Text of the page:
I have a Security BIOS Update (Intel) email from HP and am awaiting a Change from Pending to Download Link. HP Sppt told me NOT to Dnload from Intel as HP adds HP-unique spices to the Intel recipe and I should wait for the HP Release. With Macrium Images ready I’ll install it.

      W10-64 1909 Home / Hm-Stdnt Ofce '16 C2R / HP Envy i5-8400/ 12 GB / 256G SSD + 1 TB HDD / InSpectre #8 = GREEN

    • #2010803 Reply

      bmeacham
      AskWoody Plus

      The original poster says “I have a Dell Latitude E5470.”  I have had many Dell machines, currently an XPS13 laptop that is a couple of years old, and I always install Dell’s SupportAssist software. When it tells me I need a driver or bios update, I just do the following:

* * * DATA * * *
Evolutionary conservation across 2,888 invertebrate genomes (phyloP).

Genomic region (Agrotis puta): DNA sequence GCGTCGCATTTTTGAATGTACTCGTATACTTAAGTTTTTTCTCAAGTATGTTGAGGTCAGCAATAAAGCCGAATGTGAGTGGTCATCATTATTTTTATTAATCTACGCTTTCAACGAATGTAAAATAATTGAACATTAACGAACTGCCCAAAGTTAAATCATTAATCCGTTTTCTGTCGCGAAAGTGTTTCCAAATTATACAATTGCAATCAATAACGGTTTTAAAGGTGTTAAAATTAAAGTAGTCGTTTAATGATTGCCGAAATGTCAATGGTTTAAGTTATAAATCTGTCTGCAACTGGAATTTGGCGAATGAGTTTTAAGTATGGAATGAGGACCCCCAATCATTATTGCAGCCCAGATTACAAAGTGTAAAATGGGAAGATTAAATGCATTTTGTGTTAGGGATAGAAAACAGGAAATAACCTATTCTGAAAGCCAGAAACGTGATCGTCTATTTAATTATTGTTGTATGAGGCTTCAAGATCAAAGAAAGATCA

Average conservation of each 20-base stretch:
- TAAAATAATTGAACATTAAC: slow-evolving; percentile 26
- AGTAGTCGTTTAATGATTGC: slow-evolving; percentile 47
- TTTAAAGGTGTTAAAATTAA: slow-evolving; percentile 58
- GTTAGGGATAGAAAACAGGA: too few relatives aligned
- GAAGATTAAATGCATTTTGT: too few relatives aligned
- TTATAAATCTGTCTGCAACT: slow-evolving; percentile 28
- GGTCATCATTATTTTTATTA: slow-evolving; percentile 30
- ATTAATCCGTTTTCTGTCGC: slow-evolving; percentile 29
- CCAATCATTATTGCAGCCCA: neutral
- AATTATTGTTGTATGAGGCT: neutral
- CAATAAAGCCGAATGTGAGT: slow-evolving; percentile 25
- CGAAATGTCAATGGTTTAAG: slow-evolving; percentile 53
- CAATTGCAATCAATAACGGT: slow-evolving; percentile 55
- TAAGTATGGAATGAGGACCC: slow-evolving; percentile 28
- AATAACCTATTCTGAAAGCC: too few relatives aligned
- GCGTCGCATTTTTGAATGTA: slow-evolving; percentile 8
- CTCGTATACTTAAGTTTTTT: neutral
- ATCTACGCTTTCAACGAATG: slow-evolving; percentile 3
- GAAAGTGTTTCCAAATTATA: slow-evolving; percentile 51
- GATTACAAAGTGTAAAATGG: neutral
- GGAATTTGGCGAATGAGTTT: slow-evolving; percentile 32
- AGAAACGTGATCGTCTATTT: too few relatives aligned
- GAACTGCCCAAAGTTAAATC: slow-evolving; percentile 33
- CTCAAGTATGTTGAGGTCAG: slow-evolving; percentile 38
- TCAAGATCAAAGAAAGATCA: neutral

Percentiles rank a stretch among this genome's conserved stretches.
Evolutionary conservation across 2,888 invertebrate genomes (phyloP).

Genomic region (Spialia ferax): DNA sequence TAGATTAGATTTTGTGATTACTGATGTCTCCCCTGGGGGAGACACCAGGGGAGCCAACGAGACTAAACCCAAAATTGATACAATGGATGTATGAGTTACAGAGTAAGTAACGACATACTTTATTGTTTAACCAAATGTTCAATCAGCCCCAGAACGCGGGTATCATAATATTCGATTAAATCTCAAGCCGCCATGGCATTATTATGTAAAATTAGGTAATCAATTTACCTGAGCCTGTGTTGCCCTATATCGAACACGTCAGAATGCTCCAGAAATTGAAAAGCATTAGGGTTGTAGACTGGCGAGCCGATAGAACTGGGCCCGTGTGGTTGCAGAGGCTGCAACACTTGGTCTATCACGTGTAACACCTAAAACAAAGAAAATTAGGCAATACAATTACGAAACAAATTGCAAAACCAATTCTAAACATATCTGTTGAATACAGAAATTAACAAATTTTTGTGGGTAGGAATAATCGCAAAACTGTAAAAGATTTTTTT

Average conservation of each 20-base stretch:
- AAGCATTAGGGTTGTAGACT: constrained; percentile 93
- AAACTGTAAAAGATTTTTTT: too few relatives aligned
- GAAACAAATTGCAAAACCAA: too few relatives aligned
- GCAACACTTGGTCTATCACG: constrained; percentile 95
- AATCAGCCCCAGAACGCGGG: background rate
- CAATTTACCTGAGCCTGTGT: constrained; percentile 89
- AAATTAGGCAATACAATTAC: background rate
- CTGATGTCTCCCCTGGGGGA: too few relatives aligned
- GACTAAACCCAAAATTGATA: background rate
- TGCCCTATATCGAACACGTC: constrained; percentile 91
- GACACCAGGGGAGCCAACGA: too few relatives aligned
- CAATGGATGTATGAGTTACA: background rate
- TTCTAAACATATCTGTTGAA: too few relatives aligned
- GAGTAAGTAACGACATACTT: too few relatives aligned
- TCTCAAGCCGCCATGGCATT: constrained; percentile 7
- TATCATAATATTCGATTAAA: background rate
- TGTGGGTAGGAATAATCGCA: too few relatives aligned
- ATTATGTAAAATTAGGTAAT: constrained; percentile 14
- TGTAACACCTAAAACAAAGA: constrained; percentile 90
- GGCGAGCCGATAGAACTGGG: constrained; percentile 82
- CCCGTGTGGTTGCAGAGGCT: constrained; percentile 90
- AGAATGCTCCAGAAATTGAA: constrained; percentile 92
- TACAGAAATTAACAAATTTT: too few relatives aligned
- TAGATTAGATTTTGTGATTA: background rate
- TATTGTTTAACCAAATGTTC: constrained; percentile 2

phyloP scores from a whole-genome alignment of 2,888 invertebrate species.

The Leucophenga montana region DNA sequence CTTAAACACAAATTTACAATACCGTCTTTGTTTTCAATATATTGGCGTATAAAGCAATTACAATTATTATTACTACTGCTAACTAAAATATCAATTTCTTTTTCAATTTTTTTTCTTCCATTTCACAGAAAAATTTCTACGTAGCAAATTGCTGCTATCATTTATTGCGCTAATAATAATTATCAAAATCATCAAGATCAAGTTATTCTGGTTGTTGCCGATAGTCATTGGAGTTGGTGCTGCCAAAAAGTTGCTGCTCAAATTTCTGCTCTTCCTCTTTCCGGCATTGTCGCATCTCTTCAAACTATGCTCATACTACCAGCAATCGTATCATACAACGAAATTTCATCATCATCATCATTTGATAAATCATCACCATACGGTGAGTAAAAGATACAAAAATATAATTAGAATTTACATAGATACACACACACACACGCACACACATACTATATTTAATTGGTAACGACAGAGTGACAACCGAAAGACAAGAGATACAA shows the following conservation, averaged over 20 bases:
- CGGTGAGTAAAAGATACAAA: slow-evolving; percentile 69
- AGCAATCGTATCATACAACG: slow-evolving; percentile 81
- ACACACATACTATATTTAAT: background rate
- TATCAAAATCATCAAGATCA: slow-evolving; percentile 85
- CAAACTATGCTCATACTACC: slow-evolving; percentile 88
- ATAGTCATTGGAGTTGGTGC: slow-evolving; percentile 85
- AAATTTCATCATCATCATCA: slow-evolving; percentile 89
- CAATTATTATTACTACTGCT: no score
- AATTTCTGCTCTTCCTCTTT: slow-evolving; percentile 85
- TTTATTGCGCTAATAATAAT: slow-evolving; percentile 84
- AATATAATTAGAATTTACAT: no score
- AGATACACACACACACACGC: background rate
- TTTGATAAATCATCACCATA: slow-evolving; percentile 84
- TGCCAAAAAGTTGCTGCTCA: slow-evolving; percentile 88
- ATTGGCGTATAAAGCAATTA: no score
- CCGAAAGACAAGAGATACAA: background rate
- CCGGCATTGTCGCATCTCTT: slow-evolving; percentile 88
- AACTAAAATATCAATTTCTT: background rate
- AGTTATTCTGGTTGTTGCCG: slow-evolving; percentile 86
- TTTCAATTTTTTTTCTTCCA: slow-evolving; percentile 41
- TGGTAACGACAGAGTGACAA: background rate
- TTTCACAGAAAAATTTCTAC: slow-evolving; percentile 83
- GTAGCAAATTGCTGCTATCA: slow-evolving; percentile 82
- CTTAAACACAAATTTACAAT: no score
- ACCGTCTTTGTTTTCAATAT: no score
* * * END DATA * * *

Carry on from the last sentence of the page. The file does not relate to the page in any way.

1. Make sure my data is backed up
      2. Make sure the machine is plugged in
      3. Let ‘er rip

      I’ve never had a problem.

      That’s for Dell machines. I have no opinion about other manufacturers or home-built machines.

      1 user thanked author for this post.
      b
      • #2011020 Reply

        RetiredGeek
        AskWoody MVP

        I also have Dell’s 4 to be exact.  Took them all through multiple Spectre/Meltdown updates w/o a problem. One of those updates also fixed the ability of my newest XPS 8920 to boot from my Samsung 960 MVME M.2 SSD which it wouldn’t do before the update!

        I usually delete the Dell software and just download from the website.

        I’d add a fourth item to your list: 4. Make sure you’re plugged into a UPS or if a laptop that your battery is fully charged and you’re plugged in!
        IMHO, nothing messes up a machine like a power failure in the middle of a Firmware update.

        HTH 😎

        May the Forces of good computing be with you!

        RG

        PowerShell & VBA Rule!
        Computer Specs